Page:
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The Rise and Fall of the American Whig PartyJacksonian Politics and the Onset of the Civil War$
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Michael F. Holt

Print publication date: 2003

Print ISBN-13: 9780195161045

Published to Oxford Scholarship Online: October 2011

DOI: 10.1093/acprof:oso/9780195161045.001.0001

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“Harrison and Prosperity or Van Buren and Ruin”

“Harrison and Prosperity or Van Buren and Ruin”

Chapter:
(p.89) Chapter 5 “Harrison and Prosperity or Van Buren and Ruin”
Source:
The Rise and Fall of the American Whig Party
Author(s):

Michael F. Holt

Publisher:
Oxford University Press
DOI:10.1093/acprof:oso/9780195161045.003.0005

The Whig party's choice of General William Henry Harrison instead of Henry Clay at Harrisburg has made them seem particularly opportunistic. Whigs, indeed, nominated military heroes rather than civilian leaders in four of the five presidential campaigns they contested, including the only two times they won. That record has led to the illusion that the Whig party was a natural loser, triumphing only when it evaded issues and clung to the coattails of figurehead leaders who had popularity beyond the boundaries of the Whigs' normal voting constituency. The Whig victory in 1840 is, accordingly, usually attributed to the legendary “Log Cabin-Hard Cider” campaign the party ran on Harrison's behalf. In December 1839, most Whigs could not foresee what would happen to the economy and to Whig fortunes in 1840. The inverse relation between economic conditions and the Whigs' political fortunes played a major role in both Harrison's nomination and his subsequent election.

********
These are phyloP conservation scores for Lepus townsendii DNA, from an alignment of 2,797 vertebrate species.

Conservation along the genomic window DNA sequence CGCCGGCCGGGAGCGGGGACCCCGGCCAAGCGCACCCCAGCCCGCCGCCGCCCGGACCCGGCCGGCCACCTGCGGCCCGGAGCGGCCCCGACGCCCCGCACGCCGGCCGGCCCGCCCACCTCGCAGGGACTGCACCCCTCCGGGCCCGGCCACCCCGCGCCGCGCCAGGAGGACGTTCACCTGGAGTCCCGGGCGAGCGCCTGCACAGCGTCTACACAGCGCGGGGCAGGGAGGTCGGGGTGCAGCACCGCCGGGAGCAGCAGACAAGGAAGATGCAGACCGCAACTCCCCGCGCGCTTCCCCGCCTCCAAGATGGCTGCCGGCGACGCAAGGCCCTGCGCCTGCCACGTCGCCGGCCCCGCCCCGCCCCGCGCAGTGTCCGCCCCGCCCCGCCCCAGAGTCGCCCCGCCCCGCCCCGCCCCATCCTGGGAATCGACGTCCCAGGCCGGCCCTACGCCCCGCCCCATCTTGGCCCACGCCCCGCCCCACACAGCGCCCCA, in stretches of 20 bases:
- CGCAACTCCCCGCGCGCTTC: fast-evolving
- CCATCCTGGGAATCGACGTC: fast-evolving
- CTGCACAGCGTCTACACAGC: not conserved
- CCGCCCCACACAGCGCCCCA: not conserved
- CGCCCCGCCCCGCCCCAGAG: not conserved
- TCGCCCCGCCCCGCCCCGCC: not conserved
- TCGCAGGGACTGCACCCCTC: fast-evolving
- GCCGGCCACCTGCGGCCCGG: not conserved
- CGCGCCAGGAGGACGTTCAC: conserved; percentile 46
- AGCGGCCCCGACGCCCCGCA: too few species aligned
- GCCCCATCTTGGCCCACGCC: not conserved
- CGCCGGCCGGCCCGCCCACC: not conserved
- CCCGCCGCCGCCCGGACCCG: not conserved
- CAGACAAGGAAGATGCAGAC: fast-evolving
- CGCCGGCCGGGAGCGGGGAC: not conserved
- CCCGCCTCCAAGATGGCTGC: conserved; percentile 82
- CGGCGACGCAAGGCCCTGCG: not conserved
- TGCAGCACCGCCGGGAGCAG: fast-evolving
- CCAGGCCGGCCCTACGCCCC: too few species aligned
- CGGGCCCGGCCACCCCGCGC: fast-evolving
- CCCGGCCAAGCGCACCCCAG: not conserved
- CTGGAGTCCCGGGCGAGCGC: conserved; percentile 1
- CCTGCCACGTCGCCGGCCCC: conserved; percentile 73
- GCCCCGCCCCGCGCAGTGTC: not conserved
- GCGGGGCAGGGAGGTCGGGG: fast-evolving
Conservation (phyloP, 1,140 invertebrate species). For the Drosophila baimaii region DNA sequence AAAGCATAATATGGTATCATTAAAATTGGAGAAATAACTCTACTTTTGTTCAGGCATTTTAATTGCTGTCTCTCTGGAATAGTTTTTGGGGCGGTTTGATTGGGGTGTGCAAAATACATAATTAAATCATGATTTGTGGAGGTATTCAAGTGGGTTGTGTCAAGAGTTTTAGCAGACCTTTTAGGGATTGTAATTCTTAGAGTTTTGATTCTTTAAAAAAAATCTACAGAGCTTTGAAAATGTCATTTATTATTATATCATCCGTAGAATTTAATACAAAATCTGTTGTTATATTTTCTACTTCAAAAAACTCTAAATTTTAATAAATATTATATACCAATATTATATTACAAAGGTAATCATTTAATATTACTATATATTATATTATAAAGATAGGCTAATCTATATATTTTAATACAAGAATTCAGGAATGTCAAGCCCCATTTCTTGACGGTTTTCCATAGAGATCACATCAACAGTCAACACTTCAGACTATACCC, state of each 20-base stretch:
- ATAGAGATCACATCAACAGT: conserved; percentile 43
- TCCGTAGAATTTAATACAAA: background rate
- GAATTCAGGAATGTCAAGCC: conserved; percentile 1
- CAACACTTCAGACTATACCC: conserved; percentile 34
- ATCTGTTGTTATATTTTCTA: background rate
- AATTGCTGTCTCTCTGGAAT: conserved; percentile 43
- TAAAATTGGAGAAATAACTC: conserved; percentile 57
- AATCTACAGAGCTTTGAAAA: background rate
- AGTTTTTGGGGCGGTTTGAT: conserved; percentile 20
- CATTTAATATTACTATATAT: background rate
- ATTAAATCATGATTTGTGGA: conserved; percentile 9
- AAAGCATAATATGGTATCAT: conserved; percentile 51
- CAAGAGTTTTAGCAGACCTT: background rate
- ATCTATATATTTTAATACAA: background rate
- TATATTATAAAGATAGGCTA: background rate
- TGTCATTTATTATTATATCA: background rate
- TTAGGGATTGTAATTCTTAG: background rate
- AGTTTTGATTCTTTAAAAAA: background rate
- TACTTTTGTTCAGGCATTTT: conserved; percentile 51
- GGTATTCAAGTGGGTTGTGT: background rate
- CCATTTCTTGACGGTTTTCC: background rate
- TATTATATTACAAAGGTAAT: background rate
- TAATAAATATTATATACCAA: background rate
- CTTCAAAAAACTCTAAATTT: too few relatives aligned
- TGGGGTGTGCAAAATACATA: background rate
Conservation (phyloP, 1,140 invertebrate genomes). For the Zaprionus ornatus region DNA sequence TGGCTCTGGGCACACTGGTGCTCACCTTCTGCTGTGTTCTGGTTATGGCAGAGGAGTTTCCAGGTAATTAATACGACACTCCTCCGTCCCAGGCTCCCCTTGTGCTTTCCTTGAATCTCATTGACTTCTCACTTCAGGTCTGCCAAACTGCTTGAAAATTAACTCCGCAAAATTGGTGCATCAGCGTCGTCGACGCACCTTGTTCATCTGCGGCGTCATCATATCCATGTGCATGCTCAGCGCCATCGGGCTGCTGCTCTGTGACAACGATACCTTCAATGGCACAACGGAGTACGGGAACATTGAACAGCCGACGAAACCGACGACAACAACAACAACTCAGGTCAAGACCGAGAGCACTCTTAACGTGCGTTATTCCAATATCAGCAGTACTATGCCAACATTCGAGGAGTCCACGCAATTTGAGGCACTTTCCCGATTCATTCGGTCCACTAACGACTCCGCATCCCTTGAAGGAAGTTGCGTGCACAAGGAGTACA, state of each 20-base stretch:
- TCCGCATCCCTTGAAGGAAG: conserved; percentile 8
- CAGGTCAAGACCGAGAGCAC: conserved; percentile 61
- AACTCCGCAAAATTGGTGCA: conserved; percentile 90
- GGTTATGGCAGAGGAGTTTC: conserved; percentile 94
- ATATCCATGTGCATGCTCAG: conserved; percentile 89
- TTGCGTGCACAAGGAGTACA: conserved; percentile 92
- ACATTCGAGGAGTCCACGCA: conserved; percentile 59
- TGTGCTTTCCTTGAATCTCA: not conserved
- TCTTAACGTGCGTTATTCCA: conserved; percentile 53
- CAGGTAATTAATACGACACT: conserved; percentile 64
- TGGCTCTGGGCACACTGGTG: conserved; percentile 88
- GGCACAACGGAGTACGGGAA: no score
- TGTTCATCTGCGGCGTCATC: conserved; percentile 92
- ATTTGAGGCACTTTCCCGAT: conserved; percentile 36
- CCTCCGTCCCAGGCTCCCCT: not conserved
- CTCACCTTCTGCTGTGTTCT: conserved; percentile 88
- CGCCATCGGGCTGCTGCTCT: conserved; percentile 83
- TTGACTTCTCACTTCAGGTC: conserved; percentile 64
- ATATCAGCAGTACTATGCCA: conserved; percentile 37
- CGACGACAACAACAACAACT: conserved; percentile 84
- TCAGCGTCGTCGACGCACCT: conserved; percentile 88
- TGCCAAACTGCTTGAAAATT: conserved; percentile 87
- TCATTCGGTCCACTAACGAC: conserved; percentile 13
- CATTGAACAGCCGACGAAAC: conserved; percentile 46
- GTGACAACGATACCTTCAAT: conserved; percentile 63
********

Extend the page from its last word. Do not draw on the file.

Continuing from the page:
Keywords:   Whig party, William Henry Harrison, Henry Clay, Harrisburg, Log Cabin-Hard Cider, economy, nomination, election

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